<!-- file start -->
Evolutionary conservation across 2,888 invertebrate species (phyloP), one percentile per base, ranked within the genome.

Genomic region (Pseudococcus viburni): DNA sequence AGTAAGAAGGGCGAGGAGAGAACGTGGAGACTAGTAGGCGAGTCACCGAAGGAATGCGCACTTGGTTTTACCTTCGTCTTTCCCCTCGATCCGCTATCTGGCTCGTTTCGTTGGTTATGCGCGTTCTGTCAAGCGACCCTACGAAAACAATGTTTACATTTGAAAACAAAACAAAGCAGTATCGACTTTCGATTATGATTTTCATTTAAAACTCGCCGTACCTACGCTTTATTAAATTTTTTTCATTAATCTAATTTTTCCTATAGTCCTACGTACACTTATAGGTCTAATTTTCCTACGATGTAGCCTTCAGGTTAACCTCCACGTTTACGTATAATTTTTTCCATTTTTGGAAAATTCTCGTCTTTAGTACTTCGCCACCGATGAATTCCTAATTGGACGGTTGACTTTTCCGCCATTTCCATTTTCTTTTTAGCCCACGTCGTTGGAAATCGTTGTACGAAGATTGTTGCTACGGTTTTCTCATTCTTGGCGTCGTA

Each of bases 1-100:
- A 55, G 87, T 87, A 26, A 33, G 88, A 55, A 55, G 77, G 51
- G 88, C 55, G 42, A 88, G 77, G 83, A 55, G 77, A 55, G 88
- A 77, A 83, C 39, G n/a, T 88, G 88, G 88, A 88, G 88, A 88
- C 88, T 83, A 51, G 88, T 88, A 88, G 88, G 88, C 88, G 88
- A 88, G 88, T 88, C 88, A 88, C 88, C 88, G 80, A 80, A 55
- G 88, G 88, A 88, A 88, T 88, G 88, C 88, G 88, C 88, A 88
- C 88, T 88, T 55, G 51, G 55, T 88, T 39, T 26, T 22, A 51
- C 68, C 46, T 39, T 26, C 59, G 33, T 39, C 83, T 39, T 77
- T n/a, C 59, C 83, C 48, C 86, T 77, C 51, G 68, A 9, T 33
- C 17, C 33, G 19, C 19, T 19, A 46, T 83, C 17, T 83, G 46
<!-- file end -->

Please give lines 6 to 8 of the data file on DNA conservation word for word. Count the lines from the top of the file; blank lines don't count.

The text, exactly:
- A 77, A 83, C 39, G n/a, T 88, G 88, G 88, A 88, G 88, A 88
- C 88, T 83, A 51, G 88, T 88, A 88, G 88, G 88, C 88, G 88
- A 88, G 88, T 88, C 88, A 88, C 88, C 88, G 80, A 80, A 55